Mackenzie Perks Up NPC's Punters; INVESTMENT EXTRA

Daily Mail (London), March 28, 1998 | Go to article overview
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Mackenzie Perks Up NPC's Punters; INVESTMENT EXTRA


Byline: MICHAEL WALTERS

CONGRATULATIONS to Bob Mackenzie, chief executive of National Parking Corporation. Behind the headlines hailing the [pounds sterling]800m bid from American group Cendant and the [pounds sterling]290m each for founders Sir Don Gosling and Ronald Hobson, ordinary investors can feel very happy with Mackenzie.

He has been reshaping the company and adding value over the past three years. Those who bought in December 1996 at 470p as a low-risk speculation over two or three years (or at 480p as my 1997 conservative share of the year) have done nicely. They are being taken out at 673p, a gain of 43pc.

Excellent, especially after a 35p special dividend last summer.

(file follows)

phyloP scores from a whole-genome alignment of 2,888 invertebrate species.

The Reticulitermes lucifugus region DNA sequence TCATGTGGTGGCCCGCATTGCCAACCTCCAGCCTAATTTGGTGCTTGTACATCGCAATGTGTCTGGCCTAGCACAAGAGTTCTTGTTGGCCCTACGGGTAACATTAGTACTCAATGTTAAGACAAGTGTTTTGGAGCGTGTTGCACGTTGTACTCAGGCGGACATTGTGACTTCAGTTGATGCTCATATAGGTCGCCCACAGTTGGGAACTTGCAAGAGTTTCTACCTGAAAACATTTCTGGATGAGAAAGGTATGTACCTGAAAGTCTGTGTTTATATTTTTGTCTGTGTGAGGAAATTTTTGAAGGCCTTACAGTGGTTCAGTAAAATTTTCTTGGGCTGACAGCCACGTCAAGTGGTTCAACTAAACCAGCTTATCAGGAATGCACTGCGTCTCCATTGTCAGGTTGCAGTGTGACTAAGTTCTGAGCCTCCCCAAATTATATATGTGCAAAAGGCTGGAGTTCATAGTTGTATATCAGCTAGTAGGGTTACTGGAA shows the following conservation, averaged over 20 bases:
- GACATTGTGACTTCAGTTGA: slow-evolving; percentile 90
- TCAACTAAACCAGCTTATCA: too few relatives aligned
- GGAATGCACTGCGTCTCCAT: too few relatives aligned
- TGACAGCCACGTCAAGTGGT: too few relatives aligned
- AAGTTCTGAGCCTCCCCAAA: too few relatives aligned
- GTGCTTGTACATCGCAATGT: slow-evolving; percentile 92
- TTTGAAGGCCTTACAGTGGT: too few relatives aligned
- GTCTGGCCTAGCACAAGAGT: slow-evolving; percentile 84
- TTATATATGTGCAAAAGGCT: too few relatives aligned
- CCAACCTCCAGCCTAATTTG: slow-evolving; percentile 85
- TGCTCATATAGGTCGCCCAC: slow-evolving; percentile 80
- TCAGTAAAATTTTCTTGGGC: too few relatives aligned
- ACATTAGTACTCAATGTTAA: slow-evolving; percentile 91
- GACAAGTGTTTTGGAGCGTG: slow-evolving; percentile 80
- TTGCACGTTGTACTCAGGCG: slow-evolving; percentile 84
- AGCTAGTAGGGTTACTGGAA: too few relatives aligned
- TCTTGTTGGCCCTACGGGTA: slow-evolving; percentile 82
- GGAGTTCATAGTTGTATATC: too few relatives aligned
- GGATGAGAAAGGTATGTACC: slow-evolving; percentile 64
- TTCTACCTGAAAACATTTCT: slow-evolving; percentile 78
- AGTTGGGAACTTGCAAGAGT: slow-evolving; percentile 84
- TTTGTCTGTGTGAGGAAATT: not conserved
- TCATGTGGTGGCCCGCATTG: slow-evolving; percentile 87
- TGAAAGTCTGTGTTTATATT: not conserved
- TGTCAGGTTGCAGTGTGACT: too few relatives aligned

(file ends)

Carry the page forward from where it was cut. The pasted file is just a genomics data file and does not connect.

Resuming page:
The cash should come in mid-May.

Quietly, BTG has done a brilliant deal, securing a major interest in the market for liquid crystal displays. That is the technology which provides the numbers and pictures on portable computers, flat panel TVs and instrument screens.

It has formed a joint company with Rolic, a Swiss subsidiary bought out of Hoffman-La Roche by Dr Martin Schadt, co-inventor in 1970 of the effect at the heart of LCD technology. Rolic has 800 patents and applications and is devising new variations constantly.

BTG will hold 25pc of the new company and handle the patenting and licensing.

It will have an appreciating asset and a flow of royalties. The potential is enormous. The LCD market is worth [pounds sterling]7.5bn a year, but could be [pounds sterling]12bn by 2000.

There is quiet progress throughout BTG, with the next figures late in May.

They should be supported by fresh efforts to help slow-witted institutional investors understand the real merits of the company. Hold tight.

Shield Diagnostics continues to make splendid progress, while the share price frustrates. Final analysis of the North-wick Park trials of the AFT test which helps indicate the danger of heart disease are due for full scientific publication later this year. But there can be no doubt that the results are highly encouraging.

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